P. Dannberg, G. Mann, L. Wagner, and A. Brauer, "Polymer UV-molding for micro-optical systems and O/Eintegration," Proc. SPIE 4179, 137-145 (2000).
[CrossRef]

Davies, N.

D. Daly, R. F. Stevens, M. C. Hutley, and N. Davies, "The manufacture of microlenses by melting photo resist," Meas. Sci. Technol. 1, 4729-4735 (1990).
[CrossRef]

Egner, S.

Hutley, M. C.

D. Daly, R. F. Stevens, M. C. Hutley, and N. Davies, "The manufacture of microlenses by melting photo resist," Meas. Sci. Technol. 1, 4729-4735 (1990).
[CrossRef]

Kopp, C.

C. Kopp, L. Ravel, and P. Meyrueis, "Efficient beam shaper homogenizer design combining diffractive optical elements, microlens array, and random phase plate," J. Opt. Soc. Am. A: Pure Appl. Opt. 1, 398-403 (1999).
[CrossRef]

Mann, G.

P. Dannberg, G. Mann, L. Wagner, and A. Brauer, "Polymer UV-molding for micro-optical systems and O/Eintegration," Proc. SPIE 4179, 137-145 (2000).
[CrossRef]

Meyrueis, P.

C. Kopp, L. Ravel, and P. Meyrueis, "Efficient beam shaper homogenizer design combining diffractive optical elements, microlens array, and random phase plate," J. Opt. Soc. Am. A: Pure Appl. Opt. 1, 398-403 (1999).
[CrossRef]

Ravel, L.

C. Kopp, L. Ravel, and P. Meyrueis, "Efficient beam shaper homogenizer design combining diffractive optical elements, microlens array, and random phase plate," J. Opt. Soc. Am. A: Pure Appl. Opt. 1, 398-403 (1999).
[CrossRef]

Schmid, M.

Stevens, R. F.

D. Daly, R. F. Stevens, M. C. Hutley, and N. Davies, "The manufacture of microlenses by melting photo resist," Meas. Sci. Technol. 1, 4729-4735 (1990).
[CrossRef]

Streibel, N.

Wagner, L.

P. Dannberg, G. Mann, L. Wagner, and A. Brauer, "Polymer UV-molding for micro-optical systems and O/Eintegration," Proc. SPIE 4179, 137-145 (2000).
[CrossRef]

Wippermann, F.

F. Wippermann, J. Duparre, P. Schreiber, and P. Dannberg "Design and fabrication of a chirped array of refractive ellipsoidal micro-lenses for an apposition eye camera objective,"Proc. SPIE 5962, 723-733 (2005).

Appl. Opt. (1)

J. Opt. Soc. Am. A (1)

J. Opt. Soc. Am. A: Pure Appl. Opt. (1)

C. Kopp, L. Ravel, and P. Meyrueis, "Efficient beam shaper homogenizer design combining diffractive optical elements, microlens array, and random phase plate," J. Opt. Soc. Am. A: Pure Appl. Opt. 1, 398-403 (1999).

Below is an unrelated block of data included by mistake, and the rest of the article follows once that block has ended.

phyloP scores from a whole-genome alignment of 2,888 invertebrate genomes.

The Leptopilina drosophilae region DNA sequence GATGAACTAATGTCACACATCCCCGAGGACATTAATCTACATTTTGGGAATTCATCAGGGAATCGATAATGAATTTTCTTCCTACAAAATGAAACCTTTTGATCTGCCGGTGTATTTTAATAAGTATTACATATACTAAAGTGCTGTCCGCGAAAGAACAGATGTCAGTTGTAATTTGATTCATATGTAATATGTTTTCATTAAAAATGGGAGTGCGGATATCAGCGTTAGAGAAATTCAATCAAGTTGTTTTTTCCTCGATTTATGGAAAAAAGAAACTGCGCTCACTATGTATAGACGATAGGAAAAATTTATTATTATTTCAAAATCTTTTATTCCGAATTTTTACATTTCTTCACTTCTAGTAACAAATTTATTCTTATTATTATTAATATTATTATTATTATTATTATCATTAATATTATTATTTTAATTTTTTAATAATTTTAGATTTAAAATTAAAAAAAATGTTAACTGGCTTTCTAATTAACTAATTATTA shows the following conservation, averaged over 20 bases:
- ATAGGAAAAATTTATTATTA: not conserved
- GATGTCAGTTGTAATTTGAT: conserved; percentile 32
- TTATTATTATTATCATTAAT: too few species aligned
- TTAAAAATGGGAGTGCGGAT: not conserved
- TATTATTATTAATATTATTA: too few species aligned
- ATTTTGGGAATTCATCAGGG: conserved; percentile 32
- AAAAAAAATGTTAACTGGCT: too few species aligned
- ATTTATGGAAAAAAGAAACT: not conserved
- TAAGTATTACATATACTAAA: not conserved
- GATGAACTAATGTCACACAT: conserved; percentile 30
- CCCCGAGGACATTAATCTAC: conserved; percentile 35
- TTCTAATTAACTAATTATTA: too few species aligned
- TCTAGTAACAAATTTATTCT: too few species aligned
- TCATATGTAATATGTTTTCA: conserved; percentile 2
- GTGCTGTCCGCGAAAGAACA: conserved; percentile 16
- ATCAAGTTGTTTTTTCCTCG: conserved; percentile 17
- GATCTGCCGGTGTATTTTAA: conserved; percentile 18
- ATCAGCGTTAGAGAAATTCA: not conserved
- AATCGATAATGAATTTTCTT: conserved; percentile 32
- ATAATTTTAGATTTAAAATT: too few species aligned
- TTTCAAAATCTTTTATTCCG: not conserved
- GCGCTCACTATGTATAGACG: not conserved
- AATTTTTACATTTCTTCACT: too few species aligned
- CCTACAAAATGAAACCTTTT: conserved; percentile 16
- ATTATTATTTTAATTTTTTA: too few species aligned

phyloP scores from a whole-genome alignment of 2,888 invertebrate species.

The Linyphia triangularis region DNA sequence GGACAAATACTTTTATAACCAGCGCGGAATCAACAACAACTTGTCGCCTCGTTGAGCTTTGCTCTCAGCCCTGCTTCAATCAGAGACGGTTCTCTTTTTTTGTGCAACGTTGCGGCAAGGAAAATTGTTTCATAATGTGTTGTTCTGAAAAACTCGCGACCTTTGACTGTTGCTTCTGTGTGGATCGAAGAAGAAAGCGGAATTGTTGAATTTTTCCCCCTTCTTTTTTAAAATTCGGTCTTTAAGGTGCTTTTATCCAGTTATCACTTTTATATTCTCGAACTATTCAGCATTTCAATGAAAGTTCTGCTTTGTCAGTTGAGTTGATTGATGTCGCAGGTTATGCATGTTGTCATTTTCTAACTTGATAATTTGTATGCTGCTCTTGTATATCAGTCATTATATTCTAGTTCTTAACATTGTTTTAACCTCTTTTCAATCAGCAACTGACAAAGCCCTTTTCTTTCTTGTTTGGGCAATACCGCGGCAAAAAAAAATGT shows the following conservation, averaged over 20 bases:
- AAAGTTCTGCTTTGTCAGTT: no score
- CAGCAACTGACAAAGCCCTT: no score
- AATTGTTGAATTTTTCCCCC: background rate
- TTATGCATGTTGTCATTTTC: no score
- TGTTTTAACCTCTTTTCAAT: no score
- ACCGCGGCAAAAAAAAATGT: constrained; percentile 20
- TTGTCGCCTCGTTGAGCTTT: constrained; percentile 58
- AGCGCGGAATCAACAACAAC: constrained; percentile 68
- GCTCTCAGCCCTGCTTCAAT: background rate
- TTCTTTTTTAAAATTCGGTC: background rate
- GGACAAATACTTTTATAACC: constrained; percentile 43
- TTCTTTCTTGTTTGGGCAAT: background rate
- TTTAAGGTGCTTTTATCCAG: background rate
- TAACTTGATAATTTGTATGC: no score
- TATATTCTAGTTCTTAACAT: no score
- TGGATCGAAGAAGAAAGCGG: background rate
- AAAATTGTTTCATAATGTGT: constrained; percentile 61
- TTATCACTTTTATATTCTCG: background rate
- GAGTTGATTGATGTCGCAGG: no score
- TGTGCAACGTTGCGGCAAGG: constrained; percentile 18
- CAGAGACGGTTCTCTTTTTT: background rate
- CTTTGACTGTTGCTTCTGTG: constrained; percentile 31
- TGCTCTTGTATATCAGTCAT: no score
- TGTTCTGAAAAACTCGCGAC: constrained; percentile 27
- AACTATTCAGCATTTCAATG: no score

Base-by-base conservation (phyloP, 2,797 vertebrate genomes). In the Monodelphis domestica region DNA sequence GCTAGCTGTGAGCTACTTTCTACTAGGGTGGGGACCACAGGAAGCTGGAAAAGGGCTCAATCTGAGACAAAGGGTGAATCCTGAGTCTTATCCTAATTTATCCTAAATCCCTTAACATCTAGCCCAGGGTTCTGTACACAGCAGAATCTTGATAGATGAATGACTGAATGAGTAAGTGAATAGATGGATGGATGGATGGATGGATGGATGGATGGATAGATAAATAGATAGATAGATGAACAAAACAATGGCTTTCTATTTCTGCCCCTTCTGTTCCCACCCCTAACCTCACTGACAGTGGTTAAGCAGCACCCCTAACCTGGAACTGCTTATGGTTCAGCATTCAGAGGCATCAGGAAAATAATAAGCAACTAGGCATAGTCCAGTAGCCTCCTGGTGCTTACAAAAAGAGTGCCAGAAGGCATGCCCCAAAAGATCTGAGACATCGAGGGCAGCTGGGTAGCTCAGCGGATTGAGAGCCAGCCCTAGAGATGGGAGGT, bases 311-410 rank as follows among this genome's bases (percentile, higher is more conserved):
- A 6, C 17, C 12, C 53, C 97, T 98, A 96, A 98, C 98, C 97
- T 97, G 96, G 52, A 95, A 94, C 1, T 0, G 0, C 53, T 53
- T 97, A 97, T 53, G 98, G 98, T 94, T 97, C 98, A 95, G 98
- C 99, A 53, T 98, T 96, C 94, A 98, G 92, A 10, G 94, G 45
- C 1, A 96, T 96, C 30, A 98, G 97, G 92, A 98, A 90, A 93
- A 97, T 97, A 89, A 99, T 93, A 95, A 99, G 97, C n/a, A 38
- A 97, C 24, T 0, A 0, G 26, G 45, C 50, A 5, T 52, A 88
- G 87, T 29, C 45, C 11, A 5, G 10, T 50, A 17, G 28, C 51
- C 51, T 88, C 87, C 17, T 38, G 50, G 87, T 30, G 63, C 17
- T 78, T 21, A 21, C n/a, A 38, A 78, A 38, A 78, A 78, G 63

[CrossRef]

Meas. Sci. Technol. (1)

D. Daly, R. F. Stevens, M. C. Hutley, and N. Davies, "The manufacture of microlenses by melting photo resist," Meas. Sci. Technol. 1, 4729-4735 (1990).
[CrossRef]

Opt. Eng. (1)

A. Buttner and U. D. Zeitner, "Wave optical analysis of light-emitting diode beam shaping using microlens arrays," Opt. Eng. 41, 2393-2401 (2002).
[CrossRef]

Opt. Express (1)

Proc. of SPIE (1)

F. Wippermann, J. Duparre, P. Schreiber, and P. Dannberg "Design and fabrication of a chirped array of refractive ellipsoidal micro-lenses for an apposition eye camera objective,"Proc. SPIE 5962, 723-733 (2005).

Proc. SPIE (1)

P. Dannberg, G. Mann, L. Wagner, and A. Brauer, "Polymer UV-molding for micro-optical systems and O/Eintegration," Proc. SPIE 4179, 137-145 (2000).
[CrossRef]

Other (3)

E. Hecht, Optics, 2nd Edition, (Addison-Wesley Publishing Co., Reading, Mass, USA, 1987)

U.-D. Zeitner and E.-B. Kley, "Advanced lithography for micro-optics," Proc. SPIE 6290, 629009-1 - 629009-8 (2006).

F. M. Dickey and S. C. Holswade, "Laser beam shaping: Theory and Techniques," (Marcel Deller, New York, 2000).

Cited By

OSA participates in CrossRef's Cited-By Linking service. Citing articles from OSA journals and other participating publishers are listed here.

Alert me when this article is cited.


Figures (13)

Fig. 1.
Fig. 1.

Comparison of fly’s eye condenser types. Top: Schematic drawing of setup; Bottom: far field intensity distribution of single channel and lens array.

Fig. 2.
Fig. 2.

Geometry of a tandem cMLA with two plane surfaces in a wedge configuration. 2a 0 - width of lens 0, 2ai - width of lens i, f 0 - focal length of lens 0, fi - focal length of lens i, α - wedge angle, δ - deflection angle.

Fig. 3.
Fig. 3.